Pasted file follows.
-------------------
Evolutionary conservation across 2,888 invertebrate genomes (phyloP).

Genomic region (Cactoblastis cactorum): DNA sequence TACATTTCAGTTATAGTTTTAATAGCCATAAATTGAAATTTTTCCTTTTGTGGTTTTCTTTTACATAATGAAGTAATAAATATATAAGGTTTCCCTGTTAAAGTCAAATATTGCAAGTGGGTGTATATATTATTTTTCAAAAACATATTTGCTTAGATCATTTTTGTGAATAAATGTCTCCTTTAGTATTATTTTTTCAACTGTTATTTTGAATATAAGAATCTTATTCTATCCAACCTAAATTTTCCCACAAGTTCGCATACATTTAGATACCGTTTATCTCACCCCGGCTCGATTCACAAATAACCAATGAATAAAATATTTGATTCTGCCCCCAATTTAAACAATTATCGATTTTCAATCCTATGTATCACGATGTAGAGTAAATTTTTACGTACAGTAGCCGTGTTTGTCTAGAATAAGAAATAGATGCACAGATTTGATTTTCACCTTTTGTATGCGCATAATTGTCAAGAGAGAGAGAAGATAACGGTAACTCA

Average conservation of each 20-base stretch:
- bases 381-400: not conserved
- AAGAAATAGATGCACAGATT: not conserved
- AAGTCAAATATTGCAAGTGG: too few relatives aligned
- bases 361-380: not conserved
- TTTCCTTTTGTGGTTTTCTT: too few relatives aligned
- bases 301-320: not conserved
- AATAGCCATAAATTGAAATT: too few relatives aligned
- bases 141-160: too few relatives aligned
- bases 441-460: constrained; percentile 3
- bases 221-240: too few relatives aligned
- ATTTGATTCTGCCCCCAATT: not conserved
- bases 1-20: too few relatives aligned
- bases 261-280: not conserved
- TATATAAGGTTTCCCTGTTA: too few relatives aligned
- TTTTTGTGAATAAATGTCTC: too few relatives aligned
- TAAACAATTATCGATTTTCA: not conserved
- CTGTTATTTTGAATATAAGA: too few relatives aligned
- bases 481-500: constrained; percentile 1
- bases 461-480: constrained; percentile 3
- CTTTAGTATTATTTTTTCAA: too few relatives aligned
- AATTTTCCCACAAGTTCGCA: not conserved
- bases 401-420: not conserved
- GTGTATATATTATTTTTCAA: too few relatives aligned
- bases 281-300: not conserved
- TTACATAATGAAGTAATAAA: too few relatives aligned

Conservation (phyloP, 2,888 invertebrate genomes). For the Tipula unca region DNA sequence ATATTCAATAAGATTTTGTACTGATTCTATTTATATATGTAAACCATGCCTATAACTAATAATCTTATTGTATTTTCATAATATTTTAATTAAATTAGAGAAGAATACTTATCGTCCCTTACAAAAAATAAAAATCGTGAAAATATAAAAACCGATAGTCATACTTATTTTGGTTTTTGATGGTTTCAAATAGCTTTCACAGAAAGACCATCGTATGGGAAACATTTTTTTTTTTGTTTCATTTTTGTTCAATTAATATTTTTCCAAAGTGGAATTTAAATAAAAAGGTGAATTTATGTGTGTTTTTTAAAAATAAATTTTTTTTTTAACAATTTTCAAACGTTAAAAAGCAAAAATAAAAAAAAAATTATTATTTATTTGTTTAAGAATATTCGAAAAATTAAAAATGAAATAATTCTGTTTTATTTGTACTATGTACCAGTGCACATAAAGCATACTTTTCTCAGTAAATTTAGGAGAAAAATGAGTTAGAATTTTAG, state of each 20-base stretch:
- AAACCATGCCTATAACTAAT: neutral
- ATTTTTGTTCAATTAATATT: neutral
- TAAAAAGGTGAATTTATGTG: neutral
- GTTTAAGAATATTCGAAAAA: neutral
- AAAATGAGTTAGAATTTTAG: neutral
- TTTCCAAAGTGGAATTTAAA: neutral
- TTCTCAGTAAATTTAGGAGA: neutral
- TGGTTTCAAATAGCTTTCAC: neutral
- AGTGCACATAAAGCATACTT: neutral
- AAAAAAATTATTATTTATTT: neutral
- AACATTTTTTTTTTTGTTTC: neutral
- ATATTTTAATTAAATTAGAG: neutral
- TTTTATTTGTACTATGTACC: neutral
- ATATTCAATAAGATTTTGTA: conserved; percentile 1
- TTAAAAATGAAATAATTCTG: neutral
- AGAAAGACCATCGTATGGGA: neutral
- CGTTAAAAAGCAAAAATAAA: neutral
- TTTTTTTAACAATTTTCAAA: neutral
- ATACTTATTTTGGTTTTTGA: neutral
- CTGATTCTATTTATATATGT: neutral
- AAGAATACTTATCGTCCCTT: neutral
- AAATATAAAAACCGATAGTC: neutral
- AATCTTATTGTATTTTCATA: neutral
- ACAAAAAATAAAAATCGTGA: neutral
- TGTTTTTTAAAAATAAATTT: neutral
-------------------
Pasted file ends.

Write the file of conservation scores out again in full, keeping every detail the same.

Evolutionary conservation across 2,888 invertebrate genomes (phyloP).

Genomic region (Cactoblastis cactorum): DNA sequence TACATTTCAGTTATAGTTTTAATAGCCATAAATTGAAATTTTTCCTTTTGTGGTTTTCTTTTACATAATGAAGTAATAAATATATAAGGTTTCCCTGTTAAAGTCAAATATTGCAAGTGGGTGTATATATTATTTTTCAAAAACATATTTGCTTAGATCATTTTTGTGAATAAATGTCTCCTTTAGTATTATTTTTTCAACTGTTATTTTGAATATAAGAATCTTATTCTATCCAACCTAAATTTTCCCACAAGTTCGCATACATTTAGATACCGTTTATCTCACCCCGGCTCGATTCACAAATAACCAATGAATAAAATATTTGATTCTGCCCCCAATTTAAACAATTATCGATTTTCAATCCTATGTATCACGATGTAGAGTAAATTTTTACGTACAGTAGCCGTGTTTGTCTAGAATAAGAAATAGATGCACAGATTTGATTTTCACCTTTTGTATGCGCATAATTGTCAAGAGAGAGAGAAGATAACGGTAACTCA

Average conservation of each 20-base stretch:
- bases 381-400: not conserved
- AAGAAATAGATGCACAGATT: not conserved
- AAGTCAAATATTGCAAGTGG: too few relatives aligned
- bases 361-380: not conserved
- TTTCCTTTTGTGGTTTTCTT: too few relatives aligned
- bases 301-320: not conserved
- AATAGCCATAAATTGAAATT: too few relatives aligned
- bases 141-160: too few relatives aligned
- bases 441-460: constrained; percentile 3
- bases 221-240: too few relatives aligned
- ATTTGATTCTGCCCCCAATT: not conserved
- bases 1-20: too few relatives aligned
- bases 261-280: not conserved
- TATATAAGGTTTCCCTGTTA: too few relatives aligned
- TTTTTGTGAATAAATGTCTC: too few relatives aligned
- TAAACAATTATCGATTTTCA: not conserved
- CTGTTATTTTGAATATAAGA: too few relatives aligned
- bases 481-500: constrained; percentile 1
- bases 461-480: constrained; percentile 3
- CTTTAGTATTATTTTTTCAA: too few relatives aligned
- AATTTTCCCACAAGTTCGCA: not conserved
- bases 401-420: not conserved
- GTGTATATATTATTTTTCAA: too few relatives aligned
- bases 281-300: not conserved
- TTACATAATGAAGTAATAAA: too few relatives aligned

Conservation (phyloP, 2,888 invertebrate genomes). For the Tipula unca region DNA sequence ATATTCAATAAGATTTTGTACTGATTCTATTTATATATGTAAACCATGCCTATAACTAATAATCTTATTGTATTTTCATAATATTTTAATTAAATTAGAGAAGAATACTTATCGTCCCTTACAAAAAATAAAAATCGTGAAAATATAAAAACCGATAGTCATACTTATTTTGGTTTTTGATGGTTTCAAATAGCTTTCACAGAAAGACCATCGTATGGGAAACATTTTTTTTTTTGTTTCATTTTTGTTCAATTAATATTTTTCCAAAGTGGAATTTAAATAAAAAGGTGAATTTATGTGTGTTTTTTAAAAATAAATTTTTTTTTTAACAATTTTCAAACGTTAAAAAGCAAAAATAAAAAAAAAATTATTATTTATTTGTTTAAGAATATTCGAAAAATTAAAAATGAAATAATTCTGTTTTATTTGTACTATGTACCAGTGCACATAAAGCATACTTTTCTCAGTAAATTTAGGAGAAAAATGAGTTAGAATTTTAG, state of each 20-base stretch:
- AAACCATGCCTATAACTAAT: neutral
- ATTTTTGTTCAATTAATATT: neutral
- TAAAAAGGTGAATTTATGTG: neutral
- GTTTAAGAATATTCGAAAAA: neutral
- AAAATGAGTTAGAATTTTAG: neutral
- TTTCCAAAGTGGAATTTAAA: neutral
- TTCTCAGTAAATTTAGGAGA: neutral
- TGGTTTCAAATAGCTTTCAC: neutral
- AGTGCACATAAAGCATACTT: neutral
- AAAAAAATTATTATTTATTT: neutral
- AACATTTTTTTTTTTGTTTC: neutral
- ATATTTTAATTAAATTAGAG: neutral
- TTTTATTTGTACTATGTACC: neutral
- ATATTCAATAAGATTTTGTA: conserved; percentile 1
- TTAAAAATGAAATAATTCTG: neutral
- AGAAAGACCATCGTATGGGA: neutral
- CGTTAAAAAGCAAAAATAAA: neutral
- TTTTTTTAACAATTTTCAAA: neutral
- ATACTTATTTTGGTTTTTGA: neutral
- CTGATTCTATTTATATATGT: neutral
- AAGAATACTTATCGTCCCTT: neutral
- AAATATAAAAACCGATAGTC: neutral
- AATCTTATTGTATTTTCATA: neutral
- ACAAAAAATAAAAATCGTGA: neutral
- TGTTTTTTAAAAATAAATTT: neutral